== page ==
Ayyad v. Gonzales et al

Filing 304

ORDER granting 295 Motion for Order to Restrict Access to Certain Information in Plaintiff's Response to Defendants. ORDERED on or before Friday, May 11, 2012, the parties shall meet and confer and file a new Response to Defendants' Motion for Summary Judgment and exhibits thereto which reflect the restrictions, redactions and other modifications requested in the Government's motion by Chief Judge Wiley Y. Daniel on 04/24/12.(jjhsl, )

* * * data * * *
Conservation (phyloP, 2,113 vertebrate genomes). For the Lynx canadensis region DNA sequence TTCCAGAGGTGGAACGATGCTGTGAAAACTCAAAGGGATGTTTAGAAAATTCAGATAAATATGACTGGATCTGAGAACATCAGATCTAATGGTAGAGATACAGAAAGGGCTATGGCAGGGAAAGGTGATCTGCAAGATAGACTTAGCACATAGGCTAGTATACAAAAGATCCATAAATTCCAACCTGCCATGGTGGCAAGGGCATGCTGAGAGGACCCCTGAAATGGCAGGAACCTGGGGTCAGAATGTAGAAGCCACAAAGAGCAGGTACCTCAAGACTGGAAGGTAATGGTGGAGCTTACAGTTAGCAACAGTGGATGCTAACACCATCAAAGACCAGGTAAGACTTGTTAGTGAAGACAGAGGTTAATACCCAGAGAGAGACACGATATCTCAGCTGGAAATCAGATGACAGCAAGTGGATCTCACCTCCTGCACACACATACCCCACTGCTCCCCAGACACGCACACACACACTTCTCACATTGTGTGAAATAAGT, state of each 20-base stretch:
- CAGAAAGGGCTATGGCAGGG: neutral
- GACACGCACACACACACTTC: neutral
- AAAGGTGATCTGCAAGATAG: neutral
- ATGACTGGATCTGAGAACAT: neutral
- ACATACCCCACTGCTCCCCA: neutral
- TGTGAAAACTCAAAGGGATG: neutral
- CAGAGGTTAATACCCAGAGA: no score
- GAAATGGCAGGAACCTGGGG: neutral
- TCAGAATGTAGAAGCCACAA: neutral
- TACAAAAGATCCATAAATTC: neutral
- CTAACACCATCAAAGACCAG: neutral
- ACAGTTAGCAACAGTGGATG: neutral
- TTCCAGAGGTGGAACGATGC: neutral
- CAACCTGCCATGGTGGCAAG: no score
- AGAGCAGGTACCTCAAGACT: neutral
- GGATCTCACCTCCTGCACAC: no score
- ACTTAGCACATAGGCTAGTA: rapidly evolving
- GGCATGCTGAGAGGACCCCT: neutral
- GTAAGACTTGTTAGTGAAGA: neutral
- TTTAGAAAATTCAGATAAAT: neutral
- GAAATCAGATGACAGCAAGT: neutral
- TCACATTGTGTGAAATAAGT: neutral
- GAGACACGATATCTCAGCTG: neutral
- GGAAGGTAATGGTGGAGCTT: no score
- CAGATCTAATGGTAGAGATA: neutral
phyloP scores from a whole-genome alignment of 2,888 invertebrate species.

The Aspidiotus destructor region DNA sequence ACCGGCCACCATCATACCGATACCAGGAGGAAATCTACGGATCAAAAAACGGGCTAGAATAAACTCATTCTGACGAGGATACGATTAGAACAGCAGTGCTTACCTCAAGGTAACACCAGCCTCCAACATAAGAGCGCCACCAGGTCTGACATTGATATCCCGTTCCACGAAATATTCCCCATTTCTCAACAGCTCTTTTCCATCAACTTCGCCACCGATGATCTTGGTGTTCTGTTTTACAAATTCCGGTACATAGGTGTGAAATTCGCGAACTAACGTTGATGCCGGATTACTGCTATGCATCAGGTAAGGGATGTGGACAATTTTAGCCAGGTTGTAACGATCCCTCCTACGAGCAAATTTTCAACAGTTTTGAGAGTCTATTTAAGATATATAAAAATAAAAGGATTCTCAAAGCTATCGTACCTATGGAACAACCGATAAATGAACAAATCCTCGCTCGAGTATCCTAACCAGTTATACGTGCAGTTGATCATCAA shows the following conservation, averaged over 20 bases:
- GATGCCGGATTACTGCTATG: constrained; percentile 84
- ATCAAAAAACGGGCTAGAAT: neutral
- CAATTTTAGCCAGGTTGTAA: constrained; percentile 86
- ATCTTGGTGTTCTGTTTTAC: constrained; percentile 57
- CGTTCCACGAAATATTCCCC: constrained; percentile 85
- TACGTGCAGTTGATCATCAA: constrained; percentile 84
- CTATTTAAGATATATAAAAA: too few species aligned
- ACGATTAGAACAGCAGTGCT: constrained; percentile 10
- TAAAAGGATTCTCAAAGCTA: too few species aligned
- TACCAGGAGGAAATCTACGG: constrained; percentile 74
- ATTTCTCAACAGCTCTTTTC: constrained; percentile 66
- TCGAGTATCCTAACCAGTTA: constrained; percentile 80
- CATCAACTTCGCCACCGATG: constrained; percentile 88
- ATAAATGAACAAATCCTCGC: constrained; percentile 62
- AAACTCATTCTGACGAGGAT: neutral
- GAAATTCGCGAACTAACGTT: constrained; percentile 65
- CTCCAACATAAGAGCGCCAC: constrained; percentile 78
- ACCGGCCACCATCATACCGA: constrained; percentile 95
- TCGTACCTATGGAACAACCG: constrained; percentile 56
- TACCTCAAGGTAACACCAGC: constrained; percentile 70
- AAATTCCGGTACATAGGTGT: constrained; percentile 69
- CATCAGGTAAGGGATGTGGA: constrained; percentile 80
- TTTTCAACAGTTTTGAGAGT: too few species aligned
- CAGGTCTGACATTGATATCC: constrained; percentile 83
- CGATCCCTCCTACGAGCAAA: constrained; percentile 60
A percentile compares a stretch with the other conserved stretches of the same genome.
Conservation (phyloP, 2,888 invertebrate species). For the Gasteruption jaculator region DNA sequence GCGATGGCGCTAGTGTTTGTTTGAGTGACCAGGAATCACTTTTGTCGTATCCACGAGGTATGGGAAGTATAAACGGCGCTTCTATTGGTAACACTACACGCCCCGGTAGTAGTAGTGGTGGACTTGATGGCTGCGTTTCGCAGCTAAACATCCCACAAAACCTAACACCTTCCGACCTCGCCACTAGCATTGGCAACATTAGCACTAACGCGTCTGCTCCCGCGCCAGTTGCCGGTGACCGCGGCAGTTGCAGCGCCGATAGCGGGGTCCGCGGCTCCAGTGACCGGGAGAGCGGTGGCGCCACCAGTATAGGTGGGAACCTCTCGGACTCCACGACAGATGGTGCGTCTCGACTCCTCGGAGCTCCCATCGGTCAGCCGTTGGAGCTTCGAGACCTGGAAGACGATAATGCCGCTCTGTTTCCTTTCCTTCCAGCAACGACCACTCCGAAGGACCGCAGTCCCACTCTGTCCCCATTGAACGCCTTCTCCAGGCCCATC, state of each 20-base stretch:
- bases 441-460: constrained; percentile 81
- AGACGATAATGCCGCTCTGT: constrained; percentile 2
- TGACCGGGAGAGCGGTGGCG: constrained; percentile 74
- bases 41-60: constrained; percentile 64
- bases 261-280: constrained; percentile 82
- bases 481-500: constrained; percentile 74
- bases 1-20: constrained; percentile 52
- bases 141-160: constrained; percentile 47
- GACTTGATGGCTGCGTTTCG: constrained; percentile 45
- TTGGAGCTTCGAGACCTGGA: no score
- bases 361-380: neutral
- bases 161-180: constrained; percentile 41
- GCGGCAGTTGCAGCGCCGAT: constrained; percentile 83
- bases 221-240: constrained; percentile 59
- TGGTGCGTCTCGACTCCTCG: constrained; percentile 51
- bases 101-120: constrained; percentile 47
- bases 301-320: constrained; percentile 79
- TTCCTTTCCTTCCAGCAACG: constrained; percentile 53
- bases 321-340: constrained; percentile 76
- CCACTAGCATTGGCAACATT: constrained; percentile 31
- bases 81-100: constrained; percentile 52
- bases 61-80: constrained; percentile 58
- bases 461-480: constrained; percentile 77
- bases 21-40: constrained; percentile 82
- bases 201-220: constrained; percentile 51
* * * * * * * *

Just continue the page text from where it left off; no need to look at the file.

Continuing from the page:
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IN THE UNITED STATES DISTRICT COURT FOR THE DISTRICT OF COLORADO Chief Judge Wiley Y. Daniel Civil Action No. 05-cv-02342-WYD-MJW (consolidated with Civil Action No. 05-cv-02653-WYD-MJW) NIDAL A. AYYAD, et al., Plaintiffs, v. ERIC H. HOLDER, JR., Attorney General of the United States; HARLEY LAPPIN, Director of the Federal Bureau of Prisons; MICHAEL NALLEY, Regional Director, North Central Region; RON WILEY, Warden, United States Penitentiary - Administrative Maximum; and JOHN DOES 1 THROUGH 5, sued in their official capacities, Defendants. ORDER l. INTRODUCTION THIS MATTER is before the Court on the Government Defendants’ “Motion for Order to Restrict Access to Certain Information in Plaintiff’s Response to Defendants’ Motion for Summary Judgment and Exhibits [Docs. 285 to 285-143]” filed February 27, 2012. Plaintiffs filed a response on March 26, 2012, and a reply was filed on April 9, 2012. For the reasons stated below, the Government Defendants’ motion is granted. II. BACKGROUND Plaintiffs are convicted terrorists as a result of their participation in the 1993 bombing of the World Trade Center. Mahmud Abouhalima is subject to Special Administrative Measures [“SAMs”] which limit his contacts with others outside the prison based on the Attorney General’s determination that allowing such communications could pose an unreasonable risk to the life or safety of others. See 28 C.F.R. § 501.3. Until March 2012, Nidal Ayyad was also subject to SAMs, but the measures were not renewed following the SAMs annual review process. Plaintiffs challenge the SAMs under the First and Fifth Amendments to the Constitution of the United States. While they do not assert a facial attack upon the validity of the SAMs, Plaintiffs argue that the imposition and maintenance of the SAMs – especially at the level of severity involved – was and is unwarranted by the facts particular to them. Although Mr. Ayyad is no longer on SAMs, his claims based on the former SAMs remains pending at this time. Plaintiffs’ counsel have signed affirmations acknowledging receipt of the SAMs, awareness of the requirements in the SAMs, and an agreement to abide by the SAMs provisions for purposes of this case. Thus, in connection with Defendants’ summary judgment motion filed on March 25, 2011, Plaintiffs filed their response brief and all exhibits thereto as “Level 1” restricted documents, meaning that access is limited to the parties and to the court. See D.C.COLO.LCivR 7.2B.5. The Government Defendants [hereinafter “Government”] seek an order continuing the Level 1 restriction on access to some, but not all, of Plaintiffs’ exhibits. The Government argues that these exhibits contain information that, if widely disseminated, could compromise national and institutional security, expose law enforcement sensitive information, or constitute an unwarranted invasion of personal privacy of individuals. The Government electronically filed with its motion redacted versions of another group of documents, including Plaintiffs’ response brief to the summary judgment motion, in lieu of requesting that these documents be restricted in their entirety. There is also a large group of exhibits for which no restrictions or additional redactions are requested. -2- The Government summarizes the restrictions as follows: • A level 1 restriction is sought as to access to exhibits 4, 5, 6, 8, 9, 11, 13, 16, 21, 22, 26, 29, 54, 64, 95, 99, 100, 121, 122, 126, 128, 140 and 141. • Redacted versions have been submitted by the Government as to the following documents: Plaintiffs’ response brief to the motion for summary judgment and exhibits 1, 2 (part 1), 2 (part 2), 3, 10, 12, 15, 17, 19, 20, 23, 24, 25, 30, 32, 39, 40, 44, 45, 46, 47, 48, 50, 55, 56, 57, 63, 66, 67, 68, 77, 85, 86, 87, 88, 89, 90, 101, 109, 113, 114, 115, 117, 118, 124, 125, 127 and 143. Level 1 restriction is no longer sought as to these redacted exhibits. • Exhibits for which the Government seeks no continued restriction on access are exhibits 7, 14, 18, 27, 28, 31, 33, 34, 35, 36, 37, 38, 41, 42, 43, 49, 51, 52, 53, 58, 59, 60, 61, 62, 65, 69, 70, 71, 72, 73, 74, 75, 76, 78, 79, 80, 81, 82, 83, 84, 91, 92, 93, 94, 96, 97, 98, 102, 103, 104, 105, 106, 107, 108, 110, 111, 112, 116, 119, 120, 123, 129, 130, 131, 132, 133, 134, 135, 136, 137, 138, 139 and 142. Plaintiffs do not oppose the vast majority of Defendants’ proposed restrictions. The only restrictions they oppose are to certain statements in their own Declarations that the Government has redacted. Specifically, as to the Declaration of Mahmud Abouhalima (Exhibit 1 to response to the Government’s motion), Plaintiffs oppose a Level One restriction of access to paragraphs 1-6, 139-40, and 143-46. As to the Declaration of Nidal Ayyad (Exhibit 2 to the response), Plaintiffs oppose a Level One restriction as to paragraphs 189 and 253-255. III. ANALYSIS A. Legal Standard Courts have long recognized “the existence of a common-law right of access to judicial records.” Nixon v. Warner Communications, Inc., 435 U.S. 589, 597 (1978). “The right is an important aspect of the overriding concern with preserving the integrity of the law enforcement and judicial processes.” United States v. Hickey, 767 F.2d 705, 708 (10th Cir.1985). However, the common-law right of access to judicial records “is -3- not absolute.” Nixon, 435 U.S. at 598. “Every court has supervisory power over its own records and files. . . .” Id. Thus, while there is a presumption that documents essential to the judicial process are to be made available to the public, they may be sealed when the public's right of access is outweighed by interests that favor nondisclosure. See United States v. McVeigh, 119 F.3d 806, 811 (10th Cir. 1997) (citing Nixon, 435 U.S. at 602); see also FTC v. Standard Fin. Mgmt. Corp., 830 F.2d 404, 410 (1st Cir.1987) (“The appropriateness of making court files accessible is accentuated in cases where the government is a party: in such circumstances, the public's right to know what the executive branch is about coalesces with the concomitant right of the citizenry to appraise the judicial branch.”). It is within the district court's discretion to determine whether a particular court document should be sealed. See Nixon, 435 U.S. at 599. Whether a trial court exercises sound discretion will be based on the facts and circumstances of the individual case and the weighing of the parties' interests. Riker v. BOP, No. 0801123, 2009 WL 595943, at *2 (10th Cir. March 10, 2009) (unpublished) (citing Hickey, 767 F.2d at 708). The party seeking to overcome the presumption of access “‘bears the burden of showing some significant interest that outweighs the presumption.’” Mann v. Boatright, 477 F.3d 1140, 1149 (10th Cir. 2007) (quotation omitted). Consistent with the foregoing, Local Rule 7.2.B permits motions to restrict public access to documents filed with the Court. The rule requires the movant to “[a]ddress the interest to be protected and why such interest outweighs the presumption of public access,” and “identify a clearly defined and serious injury that would result if access is -4- not restricted.” D.C.COLO.LCivR 7.2B.2-3. The rule also requires the movant to “explain why no alternative to restricted access is practicable or why only restricted access will adequately protect the interest in question (e.g., redaction, summarization, restricted access to exhibits or portions of exhibits). Id. 7.2B.4. B. Documents Subject to the Motion that Plaintiff Does Not Object To I first grant the portion of the Government’s motion that is not objected to by Plaintiffs, i.e, all the documents/exhibits the Government seeks to restrict, unrestrict, or redact except for the portions of Plaintiffs’ Declarations that they assert should not be redacted.1 The Government noted that allowing some of the documents to be unrestricted – such as Plaintiffs’ letters and translations of their communications with others – would create an avenue for the inmates to effectively circumvent the SAMS and could be used by terrorists for fundraising, recruitment, and to inspire others to commit violent acts. Further, some of the documents reveal FBI investigatory methods and techniques, private information about others, and/or information that, if revealed, could jeopardize institutional safety. As to the redacted documents the Government seeks to submit in lieu of restricted access, the redactions fall into six categories. First, the Government has redacted certain paragraphs of Plaintiffs’ declarations, many of which redactions Plaintiffs do not object to. The Government argues that the restriction in the SAMs that limit the persons whom Plaintiffs can communicate with will be effectively circumvented if the Plaintiffs are permitted to use the opportunity to submit Declarations in this 1 The redacted paragraphs of Plaintiffs’ Declarations that are objected to are addressed in the next section. -5- litigation as a vehicle to communicate with the general public on matters which are not directly at issue, or to express their opinions, as opposed to stating facts based on personal knowledge. Second, the Government seeks to redact identifying information for low-level Government personnel in order to protect their personal privacy. Third, it seeks to redact identifying information about Plaintiffs’ relatives and acquaintances and the names of other inmates who are not parties to this litigation in order to protect their safety and privacy. Fourth, the Government seeks to redact the names of Plaintiffs’ contacts from their current SAMs documents. These redactions are sought so that persons affiliated with terrorism will be prevented from utilizing specifically-identified current contacts as a means of connecting with these individuals to circumvent the SAMs. Fifth, the Government requests redactions to protect information concerning the FBI’s and BOP’s investigatory techniques and capabilities as to inmates who are subject to SAMs. Sixth, the Government requests redactions of descriptions of Mr. Abouhalima’s statements and actions and the statements and actions of certain of his relatives with whom Plaintiff has interacted while subject to SAMs. These redactions protect the privacy of his relatives who have not submitted declarations in this matter and prevent this information from inspiring criminal activities. Finally, the Government requests that very minimal redactions, which track redactions made to other exhibits, be made to Plaintiff’s response brief to the summary judgment motion. I find from the foregoing that the Government has presented evidence establishing that national security interests outweigh the presumption of public access to the exhibits and/or redacted information in the exhibits. I also find that the -6- Government has demonstrated a clearly defined and serious injury that would result if access is not restricted, particularly as noted in the Declaration of Mr. Shannon that is attached to the motion. Further, Plaintiffs have presented no argument or evidence to refute the Government’s assessment that serious risks exist if the documents are not restricted or redacted, and that the interests to be protected outweigh the presumption of public access. Indeed, Plaintiffs do not object to the restrictions and/or redactions requested by the Government that are at issue in this section of the Order. Finally, I find as to the exhibits that the Government seeks to restrict access to that no alternative to restricted access is practicable and/or that only restricted access will adequately protect the national security interests in question. D.C.COLO.LCivR 7.2B.4. While the Government redacted many exhibits, the Government has noted identifiable injuries attendant on public dissemination of the restricted exhibits that cannot be ameliorated by redacting the exhibits, except in their entirety, rendering that an impractical alternative to restricted access. Public filing on the Court’s e-filing system would allow the dissemination of this sensitive information to individuals Plaintiffs are barred from contacting by the SAMs. The Government has also shown that placing these documents in a case file that is publicly available over the internet would enable terrorists anywhere in the world to read about the FBI’s investigation concerning Plaintiffs, review the comments of FBI and other Department of Justice personnel, draw conclusions from the FBI’s investigatory techniques and strategies, and read about Plaintiffs’ treatment in prison. Accordingly, I grant the Government’s motion as to its requests regarding all documents except the portion of Plaintiffs’ redacted Declarations that they object to, -7- which are addressed below. The Level 1 restriction will remain in place as to the following exhibits to Plaintiffs’ Response to Defendants’ Motion for Summary Judgment: Exhibits 4, 5, 6, 8, 9, 11, 13, 16, 21, 22, 26, 29, 54, 64, 95, 99, 100, 121, 122, 126, 128, 140 and 141. The following documents shall be redacted per the Government’s motion: Plaintiffs’ Response to Defendants’ Motion for Summary Judgment and exhibits 1, 2 (part 1), 2 (part 2), 3, 10, 12, 15, 17, 19, 20, 23, 24, 25, 30, 32, 39, 40, 44, 45, 46, 47, 48, 50, 55, 56, 57, 63, 66, 67, 68, 77, 85, 86, 87, 88, 89, 90, 101, 109, 113, 114, 115, 117, 118, 124, 125, 127 and 143. The Level 1 restriction will be lifted, and no restriction shall be imposed, as to Exhibits 7, 14, 18, 27, 28, 31, 33, 34, 35, 36, 37, 38, 41, 42, 43, 49, 51, 52, 53, 58, 59, 60, 61, 62, 65, 69, 70, 71, 72, 73, 74, 75, 76, 78, 79, 80, 81, 82, 83, 84, 91, 92, 93, 94, 96, 97, 98, 102, 103, 104, 105, 106, 107, 108, 110, 111, 112, 116, 119, 120, 123, 129, 130, 131, 132, 133, 134, 135, 136, 137, 138, 139 and 142. The procedure for the submittal of the Response Brief and its exhibits as modified per this Order is addressed in Section IV, infra. C. The Redactions in Plaintiffs’ Declarations That Are Objected To The paragraphs in Plaintiffs’ Declarations that they argue should not be redacted concern Defendants’ treatment of Plaintiffs since they have been housed at ADX and Plaintiffs’ reactions to that treatment. The Government asserts that this information should be withheld from the public on the grounds that it “could be construed as an attempt by Plaintiffs to communicate with individuals outside the prison on matters that are not directly at issue in this case, or to express their opinions on matters that do not bear on the relevant issues in this litigation.” (Mot. for Order to Restrict Access to -8- Certain Information in Pls’ Resp. to Defs.’ Mot. for Summ. J. and Exhibits (Docs. 285 to 285-143), ECF No. 295 at 9 [hereinafter “Mot. to Restrict.”) Specifically, Mr. Shannon, an FBI counterterrorism official who has been designated in this case as both an expert witness and as a designee pursuant to Fed. R. Civ. P. 30(b)(6), explained the basis for the Government’s requested redactions of portions of Plaintiffs’ declarations as follows: Among the measures the Attorney General imposed on Plaintiffs is a limit on the persons with whom they can communicate. This restriction in the SAMs will be effectively circumvented if the Plaintiffs are permitted to use the opportunity to submit declarations in this litigation as a vehicle to communicate with the general public on matters which are not directly at issue, or to express their opinions, as opposed to stating facts based on personal knowledge, through declarations. As explained in detail in my previous declaration in this matter (see Doc. 259-1), the Government’s concern is that communications from Plaintiffs could be used by terrorists for fundraising, recruitment, and to inspire others to commit violent acts. (ECF No. 295-1,. Shannon Decl. at ¶ 3) (emphasis added). Mr. Shannon manages the FBI’s responsibilities in connection with the SAMs for convicted terrorists housed at the ADX, including Mr. Abouhalima and, until very recently, Mr. Ayyad. (Id.) Plaintiffs disagree with the Government’s position. They argue that the Government has not met its burden of showing that public access to Plaintiffs’ Declarations should be restricted. I reject Plaintiffs’ argument and find that the Government has met its burden of showing that a significant interest –in this case, national security – outweighs the public interest in right of access to the portions of Plaintiffs’ Declarations that they argue should not be redacted. The context in which the Plaintiffs’ statements are made is -9- unique, since Plaintiffs are convicted terrorists as a result of their roles in the bombing of the World Trade Center and are, or were until recently, subject to SAMs. While Plaintiffs assert that the Government’s concerns about transmittal of their communications are “non-specific” and “unsubstantiated”, and/or do not show a “clearly defined and serious injury” (see Pls.’ Resp. to Mot. to Restrict, ECF No. 300 at 5), I disagree based on Mr. Shannon’s Declaration. That Declaration is entitled to deference in my assessment of whether national security interests outweigh the presumption of public access. See Holder v. Humanitarian Law Project, 130 S. Ct. 2705, 2728 (2010) (the judgment and conclusions of Executive Branch personnel concerning matters of national security receive judicial deference). As noted by the Supreme Court, “Congress and the Executive are uniquely positioned to make principled distinctions between activities that will further terrorist conduct and undermine United States foreign policy, and those that will not.” Id.; see also Citizens for Peace in Space v. City of Colo. Springs, 477 F.3d 1212, 1221 (10th Cir. 2007) (courts “have historically given special deference to other branches” in matters relating to national security “even when constitutional rights are invoked”). Nor, as Plaintiffs imply, is the Government obliged to point to specific risks tied to the particular statements in their Declarations before Executive Branch personnel charged with protecting national security may conclude that unrestricted public access to those statements creates unacceptable risks. As stated by the Supreme Court: [N]ational security and foreign policy concerns arise in connection with efforts to confront evolving threats in an area where information can be difficult to obtain and the impact of certain conduct difficult to assess. The dissent slights these real constraints in demanding hard proof—with “detail,” “specific facts,” and “specific evidence”—that plaintiffs' proposed activities will support -10- terrorist attacks. . . .That would be a dangerous requirement. In this context, conclusions must often be based on informed judgment rather than concrete evidence, and that reality affects what we may reasonably insist on from the Government. . . . The material-support statute is, on its face, a preventive measure—it criminalizes not terrorist attacks themselves, but aid that makes the attacks more likely to occur. The Government, when seeking to prevent imminent harms in the context of international affairs and national security, is not required to conclusively link all the pieces in the puzzle before we grant weight to its empirical conclusions. See Zemel v. Rusk, 381 U.S., at 17, 85 S.Ct. 1271 (“[B]ecause of the changeable and explosive nature of contemporary international relations, ... Congress ... must of necessity paint with a brush broader than that it customarily wields in domestic areas”). Humanitarian Law Project, 130 S. Ct. at 2727-2728. The Government has sought minimal redactions which it asserts are reasonably calculated to protect national security interests. The proposed redactions in no way compromise Plaintiffs’ ability to litigate their claims, and the Court and the parties have full access to the redacted information. Under these circumstances, where a Government official with expertise in counterterrorism has concluded that the minimal restrictions sought could thwart new acts of violence and terrorism, I agree with the Government that the Court should err on the side of restricting access. I also reject Plaintiffs’ argument that the Government’s stated concerns about moot as to Mr. Ayyad, whose SAMs were not renewed. The Government’s specific concerns as to the statements at issue here are not eliminated by the removal of the SAMs because of the particular context in which the statements appear, i.e., a voluminous Declaration that is fundamentally tied to the SAMs. See Ex. 2 at ¶¶ 110262 (paragraphs discussing SAMs). Further, I find that the reaction that Mr. Ayyad’s statements, read in the context of his Declaration, may generate among terrorist sympathizers outside the prison is not -11- diminished because his SAMs have been removed. The Declaration is retrievable from electronic databases and therefore can be disseminated and read independently of other documents in this case, and the readers may not know that Mr. Ayyad’s SAMs have been removed. The Government asserts that the proposed redactions help to alleviate risks to national security associated with a combination of Mr. Ayyad’s rhetoric and the SAMs restrictions. The Government also asserts that when working to defuse terrorist threats, it must necessarily make informed predictions about how affiliates of terrorist networks outside the prison will respond to information concerning the perceived plight of convicted terrorists in United States prisons. Here, the Government’s informed assessment is that widespread dissemination of these communications could be used by terrorists to raise funds and to inspire and gain recruits for a cause that jeopardizes the security of the United States. I must respect that assessment as “‘the lack of competence on the part of courts is marked. . .’” in the area of national security. Humanitarian Law Project, 130 S. Ct. at 2727 (quotation omitted). Accordingly, I find that the risks outlined by the Government from disclosure of the paragraphs at issue in Mr. Ayyad’s Declaration outweigh the presumption of public access.2 Finally, Plaintiffs assert that the Government itself has documented and released information regarding the mistreatment of those charged with and convicted of terrorism-related crimes, and the details of such mistreatment have been recounted in 2 In addition, paragraph 189 of Ayyad’s declaration implicates prison security and inmate privacy concerns by revealing the number of prisoners located in a particular range of the prison and identifying other prisoners who are not parties to this litigation by name and housing assignment. -12- publicly-available judicial opinions. They argue that the public nature of this information belies the Government’s concerns about the potential risks associated with allowing the public to read the challenged portions of Plaintiffs’ declarations. I find, however, that the fact there are other public statements about alleged mistreatment of prisoners does not allow the Court to infer that there are no risks associated with the statements from these particular convicted terrorists. The Government has argued otherwise, and I must give deference to the evidence it has presented. I find from the foregoing that the Government has met its burden of identifying a clearly defined and serious injury that would result if access to the paragraphs of the Declarations at issue in this section is not restricted. I also find that the Government has shown why such interest outweighs the presumption of public access. IV. CONCLUSION Based on the foregoing, I find that the Government’s motion should be granted in its entirety. The next issue is, however, how the Government’s requests in its motion should be accommodated. I find that it would not be feasible for the Clerk’s Office to undertake the modifications to the Response and exhibits requested by the Government. Instead, I direct the parties to meet and confer regarding the format of the modified Response Brief, and to then file a new Response Brief and exhibits that reflect the restrictions and redactions as requested in the Government’s motion. It is therefore ORDERED that the Government Defendants’ “Motion for Order to Restrict Access to Certain Information in Plaintiff’s Response to Defendants’ Motion for Summary Judgment and Exhibits [Docs. 285 to 285-143]” filed February 27, 2012 is GRANTED. It is -13- FURTHER ORDERED on or before Friday, May 11, 2012, the parties shall meet and confer and file a new Response to Defendants’ Motion for Summary Judgment and exhibits thereto which reflect the restrictions, redactions and other modifications requested in the Government’s motion. Upon the filing of that document, the Clerk’s Office shall then note on the electronic docket that the original Response Brief and exhibits are withdrawn per the filing of the modified Response. Dated: April 24, 2012 BY THE COURT: s/ Wiley Y. Daniel Wiley Y. Daniel Chief United States District Judge -14-